Details the life of the legendary, record-holding baseball player, who retired in 1928 and became the first inductee into the Hall of Fame, but who has also been categorized as a belligerent, aggressive player and a racist who hated women and children.
A biography of the National Baseball Hall of Famer Ty Cobb who is recognized as one of the greatest hitters in baseball history, discusses his offensive records, personality, and work ethic.
Portrays the life and personality of Ty Cobb and describes the development of his career as a baseball player
Cobb personally wrote the story of his life for a newspaper syndicate after his 20 record-setting years in baseball. This illustrated edition is the first commercial publication of his words in book form.
"This work presents for the first time together two biographies of Ty Cobb written by Salsinger. Part One offers the first complete, authorized biography of Cobb, Our Ty, published in 1924. Part Two includes a second biography of Cobb written 25 years later, Which Was Greatest: Ty Cobb or Babe Ruth?"--Provided by publisher.
Ty Cobb's life is a fascinating study of extremes. His professional highs are astonishing: During his career, he set 123 records. His lifetime batting average of .367 has never been surpassed, and he hit over .300 for 23 straight seasons. But there was a
The grandson of Ty Cobb describes his troubled childhood and how his grandfather provided the stability, love, and guidance that he desperately needed.
Relive the thrill of 24 years in the career of the fabled "Georgia Peach"-one of the greatest, most colorful, and simply larger-than-life baseball players who ever lived. Arranged in a visually exciting scrapbook format, packed with pictures and memorabilia that illustrate every significant date and more than 800 games, it takes you from April 26, 1904, when the 17-year-old Tyrus Raymond Cobb stepped up to the plate for the first time professionally, till his final turn on the field in 1928. The focus is on his playing, rather than on his oft-discussed personality and private life, with commentary culled from contemporary accounts that reveal how Cobb's swift throwing arm and fine batting skills contributed to every game. A generous sampling of photographs, cartoons, and ads from the period-many not seen since their original publication-provides a rare and enlightening vision of this ever-intriguing hero of baseball.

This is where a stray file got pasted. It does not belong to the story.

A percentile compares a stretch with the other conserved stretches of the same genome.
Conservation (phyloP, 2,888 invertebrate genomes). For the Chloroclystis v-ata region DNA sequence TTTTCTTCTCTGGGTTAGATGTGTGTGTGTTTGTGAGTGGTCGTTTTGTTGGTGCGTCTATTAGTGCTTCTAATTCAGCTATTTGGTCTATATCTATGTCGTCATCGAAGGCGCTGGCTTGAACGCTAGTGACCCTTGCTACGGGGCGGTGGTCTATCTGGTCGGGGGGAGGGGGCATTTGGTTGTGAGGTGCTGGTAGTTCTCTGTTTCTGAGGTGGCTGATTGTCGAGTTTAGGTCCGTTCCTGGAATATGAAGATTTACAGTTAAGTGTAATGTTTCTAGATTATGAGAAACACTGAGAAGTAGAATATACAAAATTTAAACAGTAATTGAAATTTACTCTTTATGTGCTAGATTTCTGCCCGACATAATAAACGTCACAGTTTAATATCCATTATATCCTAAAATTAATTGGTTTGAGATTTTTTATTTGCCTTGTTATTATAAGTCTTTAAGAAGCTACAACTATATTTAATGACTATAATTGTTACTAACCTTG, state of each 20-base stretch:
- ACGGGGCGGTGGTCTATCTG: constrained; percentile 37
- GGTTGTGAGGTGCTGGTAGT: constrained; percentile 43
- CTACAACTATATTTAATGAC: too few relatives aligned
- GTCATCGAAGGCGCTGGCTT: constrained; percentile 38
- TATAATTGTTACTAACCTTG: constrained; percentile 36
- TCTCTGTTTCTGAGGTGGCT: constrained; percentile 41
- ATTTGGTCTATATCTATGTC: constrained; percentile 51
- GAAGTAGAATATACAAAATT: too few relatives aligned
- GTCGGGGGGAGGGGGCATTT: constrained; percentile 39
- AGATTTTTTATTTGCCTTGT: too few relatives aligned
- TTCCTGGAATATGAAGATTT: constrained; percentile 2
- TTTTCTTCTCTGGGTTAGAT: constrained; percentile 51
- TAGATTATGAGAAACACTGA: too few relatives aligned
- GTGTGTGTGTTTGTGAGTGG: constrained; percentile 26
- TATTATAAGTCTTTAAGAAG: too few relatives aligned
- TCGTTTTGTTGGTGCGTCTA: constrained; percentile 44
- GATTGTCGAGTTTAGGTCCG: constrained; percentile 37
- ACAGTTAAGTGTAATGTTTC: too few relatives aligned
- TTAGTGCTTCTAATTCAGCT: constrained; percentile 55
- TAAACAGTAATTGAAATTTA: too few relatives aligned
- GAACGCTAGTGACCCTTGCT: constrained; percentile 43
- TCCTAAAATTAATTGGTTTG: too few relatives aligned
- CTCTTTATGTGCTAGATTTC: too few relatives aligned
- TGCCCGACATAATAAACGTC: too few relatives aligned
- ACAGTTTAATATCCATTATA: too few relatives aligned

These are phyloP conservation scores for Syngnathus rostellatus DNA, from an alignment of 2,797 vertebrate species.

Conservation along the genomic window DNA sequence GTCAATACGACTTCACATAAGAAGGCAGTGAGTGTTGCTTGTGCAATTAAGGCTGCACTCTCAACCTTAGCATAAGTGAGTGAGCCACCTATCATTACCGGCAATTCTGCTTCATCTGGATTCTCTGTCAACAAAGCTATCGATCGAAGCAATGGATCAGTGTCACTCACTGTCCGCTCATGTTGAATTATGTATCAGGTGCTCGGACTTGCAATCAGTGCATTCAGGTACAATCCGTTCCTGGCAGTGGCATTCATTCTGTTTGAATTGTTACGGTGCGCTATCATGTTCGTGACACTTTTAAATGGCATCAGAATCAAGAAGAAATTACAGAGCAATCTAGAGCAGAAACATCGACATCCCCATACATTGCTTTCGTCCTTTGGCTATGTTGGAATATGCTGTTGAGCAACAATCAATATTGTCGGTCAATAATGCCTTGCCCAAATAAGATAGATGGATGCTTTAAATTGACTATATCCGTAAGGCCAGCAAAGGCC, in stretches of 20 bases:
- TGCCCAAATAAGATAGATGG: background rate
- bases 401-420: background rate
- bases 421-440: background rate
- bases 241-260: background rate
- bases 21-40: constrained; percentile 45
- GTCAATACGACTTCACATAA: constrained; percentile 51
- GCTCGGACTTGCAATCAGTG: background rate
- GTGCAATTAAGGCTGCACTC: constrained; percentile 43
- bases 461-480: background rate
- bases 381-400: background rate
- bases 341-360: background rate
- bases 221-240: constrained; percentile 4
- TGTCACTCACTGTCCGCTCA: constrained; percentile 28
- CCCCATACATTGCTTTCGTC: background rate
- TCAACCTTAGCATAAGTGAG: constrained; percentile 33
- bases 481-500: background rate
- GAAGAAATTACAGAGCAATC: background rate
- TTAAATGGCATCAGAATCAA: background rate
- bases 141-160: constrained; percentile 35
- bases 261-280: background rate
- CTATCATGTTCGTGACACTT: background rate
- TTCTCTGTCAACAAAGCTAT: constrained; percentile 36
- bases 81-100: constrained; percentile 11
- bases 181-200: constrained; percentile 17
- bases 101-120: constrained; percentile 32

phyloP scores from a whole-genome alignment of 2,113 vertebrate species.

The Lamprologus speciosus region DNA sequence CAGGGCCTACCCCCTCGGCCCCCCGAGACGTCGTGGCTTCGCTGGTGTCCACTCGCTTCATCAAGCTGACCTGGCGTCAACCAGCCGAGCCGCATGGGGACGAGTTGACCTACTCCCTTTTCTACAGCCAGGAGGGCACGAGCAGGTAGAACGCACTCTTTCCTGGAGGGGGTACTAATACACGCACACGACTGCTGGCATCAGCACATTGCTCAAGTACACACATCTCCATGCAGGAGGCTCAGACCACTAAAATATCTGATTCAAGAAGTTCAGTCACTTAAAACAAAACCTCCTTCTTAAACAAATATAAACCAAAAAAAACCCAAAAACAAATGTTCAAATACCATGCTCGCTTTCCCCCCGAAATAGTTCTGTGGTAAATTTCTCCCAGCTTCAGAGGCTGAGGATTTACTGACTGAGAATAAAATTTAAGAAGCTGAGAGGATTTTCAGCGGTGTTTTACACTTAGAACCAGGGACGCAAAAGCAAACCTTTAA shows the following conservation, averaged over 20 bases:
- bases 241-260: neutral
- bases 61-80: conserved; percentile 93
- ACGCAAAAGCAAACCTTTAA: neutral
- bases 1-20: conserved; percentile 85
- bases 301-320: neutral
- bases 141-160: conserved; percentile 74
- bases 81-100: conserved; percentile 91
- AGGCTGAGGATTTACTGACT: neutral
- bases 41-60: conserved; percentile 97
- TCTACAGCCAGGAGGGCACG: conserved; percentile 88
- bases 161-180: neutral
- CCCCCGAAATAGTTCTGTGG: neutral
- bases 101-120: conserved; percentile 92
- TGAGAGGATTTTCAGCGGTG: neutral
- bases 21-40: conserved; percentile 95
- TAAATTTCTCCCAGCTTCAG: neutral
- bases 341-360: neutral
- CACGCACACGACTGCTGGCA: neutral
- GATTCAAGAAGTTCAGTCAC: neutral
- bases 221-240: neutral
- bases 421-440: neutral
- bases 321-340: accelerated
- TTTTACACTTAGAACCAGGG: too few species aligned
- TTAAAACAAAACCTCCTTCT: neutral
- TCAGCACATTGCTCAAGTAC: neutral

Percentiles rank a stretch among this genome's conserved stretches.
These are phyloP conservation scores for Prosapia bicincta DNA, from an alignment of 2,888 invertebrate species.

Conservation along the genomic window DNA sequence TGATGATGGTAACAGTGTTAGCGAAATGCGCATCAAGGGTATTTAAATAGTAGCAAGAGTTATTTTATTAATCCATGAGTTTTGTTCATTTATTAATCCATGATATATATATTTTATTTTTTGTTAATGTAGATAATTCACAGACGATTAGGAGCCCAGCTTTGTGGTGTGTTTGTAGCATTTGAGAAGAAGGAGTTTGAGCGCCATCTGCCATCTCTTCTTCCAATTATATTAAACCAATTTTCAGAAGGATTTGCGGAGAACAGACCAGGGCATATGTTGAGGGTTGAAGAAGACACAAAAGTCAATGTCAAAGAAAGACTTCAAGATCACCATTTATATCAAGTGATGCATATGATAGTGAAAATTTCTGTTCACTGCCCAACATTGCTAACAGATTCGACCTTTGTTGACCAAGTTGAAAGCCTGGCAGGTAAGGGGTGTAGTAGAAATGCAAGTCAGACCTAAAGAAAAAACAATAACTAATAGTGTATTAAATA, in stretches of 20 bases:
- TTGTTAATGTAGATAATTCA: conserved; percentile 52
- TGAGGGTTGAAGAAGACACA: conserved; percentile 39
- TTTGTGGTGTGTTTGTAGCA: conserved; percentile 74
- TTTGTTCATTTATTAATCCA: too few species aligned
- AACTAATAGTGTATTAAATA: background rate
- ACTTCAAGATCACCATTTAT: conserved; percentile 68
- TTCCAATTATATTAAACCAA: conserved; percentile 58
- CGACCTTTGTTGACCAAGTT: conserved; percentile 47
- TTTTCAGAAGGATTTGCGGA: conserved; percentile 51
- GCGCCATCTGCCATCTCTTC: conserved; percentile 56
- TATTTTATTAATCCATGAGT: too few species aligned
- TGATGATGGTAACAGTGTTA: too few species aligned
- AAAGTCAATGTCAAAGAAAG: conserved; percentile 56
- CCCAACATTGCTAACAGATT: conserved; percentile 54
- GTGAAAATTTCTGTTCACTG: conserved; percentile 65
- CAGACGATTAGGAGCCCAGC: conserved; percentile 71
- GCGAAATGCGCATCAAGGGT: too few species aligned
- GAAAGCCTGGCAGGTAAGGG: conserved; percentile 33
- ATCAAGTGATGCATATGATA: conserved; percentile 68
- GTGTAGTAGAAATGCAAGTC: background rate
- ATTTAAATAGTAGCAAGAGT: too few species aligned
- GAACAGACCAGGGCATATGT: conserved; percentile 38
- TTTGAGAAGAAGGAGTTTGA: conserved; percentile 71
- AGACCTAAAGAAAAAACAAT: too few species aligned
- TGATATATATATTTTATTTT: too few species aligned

Gives an account of the life of the legendary baseball player, covering both the controversial and altruistic sides of the man
As the first baseball player to achieve real celebrity status, Ty Cobb embodies the strength and determination of classic masculinity. His grit and stubbornness, however, form a legacy that has been both lauded and condemned by America’s own changing views of ideal masculine behavior. With attention to Cobb’s formation, personal tragedies, and struggles with his peers, Steven Elliott Tripp examines this baseball icon as a product of the American South and as an emblem of a masculinity now out of fashion.